However, generation projects will still need to obtain a grid connection permit to ensure that they meet all of the requirements for grid compliance. This will ensure that we are able to bring online as much new capacity as possible without compromising the integrity or stability of our energy system.

Generation projects will also need to have their registration approved by the regulator to verify that they have met these requirements and to receive authorisation to operate.

Municipalities will have discretion to approve grid connection applications in their networks, based on an assessment of the impact on their grid.

They will also have to undertake an Environmental Impact Assessment and all other requirements of existing legislation.

This will ensure that while we enable as much new generation capacity as possible to come online, we also ensure the orderly development of the energy system.

This reform is expected to unlock significant investment in new generation capacity in the short and medium-term, enabling companies to build their own generation facilities to supply their energy needs.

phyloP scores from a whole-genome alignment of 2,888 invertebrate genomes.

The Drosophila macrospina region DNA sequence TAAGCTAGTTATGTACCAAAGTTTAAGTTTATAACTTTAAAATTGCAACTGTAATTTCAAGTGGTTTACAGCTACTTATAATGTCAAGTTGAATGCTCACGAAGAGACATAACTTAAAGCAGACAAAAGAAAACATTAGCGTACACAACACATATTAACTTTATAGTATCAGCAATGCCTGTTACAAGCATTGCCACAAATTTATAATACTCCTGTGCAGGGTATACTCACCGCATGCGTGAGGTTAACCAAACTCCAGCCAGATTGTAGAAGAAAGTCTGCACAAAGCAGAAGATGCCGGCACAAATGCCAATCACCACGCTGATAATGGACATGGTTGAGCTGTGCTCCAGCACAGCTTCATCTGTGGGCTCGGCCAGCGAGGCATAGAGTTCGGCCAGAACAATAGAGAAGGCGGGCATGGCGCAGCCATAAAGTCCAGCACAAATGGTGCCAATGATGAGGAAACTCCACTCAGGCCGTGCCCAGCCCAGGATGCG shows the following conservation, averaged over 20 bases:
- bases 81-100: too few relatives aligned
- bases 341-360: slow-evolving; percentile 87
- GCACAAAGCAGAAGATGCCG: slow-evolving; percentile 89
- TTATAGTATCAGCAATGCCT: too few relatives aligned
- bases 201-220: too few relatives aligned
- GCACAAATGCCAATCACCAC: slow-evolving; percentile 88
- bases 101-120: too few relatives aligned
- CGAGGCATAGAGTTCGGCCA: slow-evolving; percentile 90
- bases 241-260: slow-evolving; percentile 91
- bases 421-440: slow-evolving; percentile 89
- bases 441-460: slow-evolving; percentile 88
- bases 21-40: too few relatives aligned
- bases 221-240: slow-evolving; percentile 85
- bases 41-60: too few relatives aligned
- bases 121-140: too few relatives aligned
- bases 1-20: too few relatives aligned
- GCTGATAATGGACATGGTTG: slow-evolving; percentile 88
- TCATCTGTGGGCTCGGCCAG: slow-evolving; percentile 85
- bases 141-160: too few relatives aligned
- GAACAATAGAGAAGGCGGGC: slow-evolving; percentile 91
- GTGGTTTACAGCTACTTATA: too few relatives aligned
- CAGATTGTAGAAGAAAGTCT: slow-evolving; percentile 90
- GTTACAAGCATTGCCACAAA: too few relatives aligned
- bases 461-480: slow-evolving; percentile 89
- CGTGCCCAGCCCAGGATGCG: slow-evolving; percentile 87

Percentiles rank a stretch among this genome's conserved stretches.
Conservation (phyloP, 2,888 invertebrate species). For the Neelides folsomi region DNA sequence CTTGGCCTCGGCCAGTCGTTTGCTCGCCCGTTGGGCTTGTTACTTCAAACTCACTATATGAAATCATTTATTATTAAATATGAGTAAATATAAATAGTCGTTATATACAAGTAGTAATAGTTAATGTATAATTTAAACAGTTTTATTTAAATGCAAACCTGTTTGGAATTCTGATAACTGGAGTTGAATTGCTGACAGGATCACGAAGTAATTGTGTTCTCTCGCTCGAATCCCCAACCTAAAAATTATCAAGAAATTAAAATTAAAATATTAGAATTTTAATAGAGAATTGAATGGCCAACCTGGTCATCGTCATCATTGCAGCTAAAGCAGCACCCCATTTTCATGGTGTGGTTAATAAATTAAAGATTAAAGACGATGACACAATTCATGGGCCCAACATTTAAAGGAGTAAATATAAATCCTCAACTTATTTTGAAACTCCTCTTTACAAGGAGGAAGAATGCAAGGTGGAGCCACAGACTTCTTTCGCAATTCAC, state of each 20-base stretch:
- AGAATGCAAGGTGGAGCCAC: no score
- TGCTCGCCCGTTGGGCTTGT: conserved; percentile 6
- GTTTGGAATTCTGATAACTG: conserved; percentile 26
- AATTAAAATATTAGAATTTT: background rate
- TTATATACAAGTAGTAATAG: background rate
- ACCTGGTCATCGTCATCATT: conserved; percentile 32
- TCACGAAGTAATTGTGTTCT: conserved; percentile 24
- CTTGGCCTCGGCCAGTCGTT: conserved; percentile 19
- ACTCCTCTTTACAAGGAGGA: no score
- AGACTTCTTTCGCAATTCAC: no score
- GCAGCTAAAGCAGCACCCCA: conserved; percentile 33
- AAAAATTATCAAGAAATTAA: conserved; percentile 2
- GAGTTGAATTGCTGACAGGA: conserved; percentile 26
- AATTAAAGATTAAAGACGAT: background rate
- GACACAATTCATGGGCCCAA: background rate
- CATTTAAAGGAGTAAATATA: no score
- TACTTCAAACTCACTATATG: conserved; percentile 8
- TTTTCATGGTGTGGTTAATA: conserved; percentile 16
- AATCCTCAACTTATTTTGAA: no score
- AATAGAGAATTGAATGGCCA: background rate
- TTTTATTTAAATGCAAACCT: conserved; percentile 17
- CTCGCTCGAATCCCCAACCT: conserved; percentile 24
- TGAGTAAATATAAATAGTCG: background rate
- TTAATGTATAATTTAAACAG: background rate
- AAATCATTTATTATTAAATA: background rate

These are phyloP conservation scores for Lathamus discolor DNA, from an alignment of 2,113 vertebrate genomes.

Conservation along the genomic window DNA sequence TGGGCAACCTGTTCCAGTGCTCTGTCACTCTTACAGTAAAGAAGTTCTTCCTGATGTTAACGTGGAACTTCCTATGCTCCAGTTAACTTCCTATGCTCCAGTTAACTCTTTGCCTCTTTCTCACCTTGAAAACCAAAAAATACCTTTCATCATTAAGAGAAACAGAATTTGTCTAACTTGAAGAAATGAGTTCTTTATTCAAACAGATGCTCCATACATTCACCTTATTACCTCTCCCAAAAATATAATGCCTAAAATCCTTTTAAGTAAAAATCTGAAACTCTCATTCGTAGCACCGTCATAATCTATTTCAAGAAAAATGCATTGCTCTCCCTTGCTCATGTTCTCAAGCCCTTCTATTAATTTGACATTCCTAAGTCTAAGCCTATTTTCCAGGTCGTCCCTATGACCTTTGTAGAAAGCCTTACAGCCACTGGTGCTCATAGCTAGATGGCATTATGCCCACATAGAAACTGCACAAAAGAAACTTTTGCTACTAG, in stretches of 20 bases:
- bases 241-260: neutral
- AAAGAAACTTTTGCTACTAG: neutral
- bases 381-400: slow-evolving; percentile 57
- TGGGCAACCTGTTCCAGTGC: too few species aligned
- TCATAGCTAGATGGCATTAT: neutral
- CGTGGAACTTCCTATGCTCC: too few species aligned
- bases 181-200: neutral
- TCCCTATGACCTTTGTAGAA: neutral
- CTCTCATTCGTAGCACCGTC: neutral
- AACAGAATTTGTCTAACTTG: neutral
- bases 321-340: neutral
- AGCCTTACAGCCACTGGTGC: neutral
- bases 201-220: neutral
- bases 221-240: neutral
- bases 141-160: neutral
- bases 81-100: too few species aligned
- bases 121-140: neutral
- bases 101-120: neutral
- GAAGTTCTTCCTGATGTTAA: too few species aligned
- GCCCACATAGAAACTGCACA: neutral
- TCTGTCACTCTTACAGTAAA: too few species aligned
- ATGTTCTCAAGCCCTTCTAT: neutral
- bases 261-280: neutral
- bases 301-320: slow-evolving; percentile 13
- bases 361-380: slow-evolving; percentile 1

This in turn will increase the available supply of energy and reduce the burden on Eskom, allowing Eskom to proceed with its intensive maintenance programme and reduce its reliance on expensive gas and diesel turbines.

The final version of the amendment to Schedule 2 will be published by the Department of Mineral Resources and Energy within the next 60 days or sooner.

We are faced with the significant challenge of achieving a swift and lasting economic recovery, following many years of economic decline.

This government has the task of building a new economy in the wake of a global pandemic, and of placing our country on a strong footing for the next decade and beyond.

While the challenges we face are steep, our starting point must be to acknowledge the severity of the crisis.

If we recognise the challenge, if we understand its root causes, we can fund and implement solutions.

We are a country that is blessed with tremendous resources and resourcefulness. We have a bright future ahead of us.

Today’s announcement takes us one significant step further towards that future.

I would like to thank the Minister and his team for working tirelessly to secure our energy supply and to forge a modern, forward-looking and sustainable energy system for our country.

I would also like to thank the Operation Vulindlela team headed by the Deputy Minister of Finance and the staff who have worked on this in National Treasury and in my office.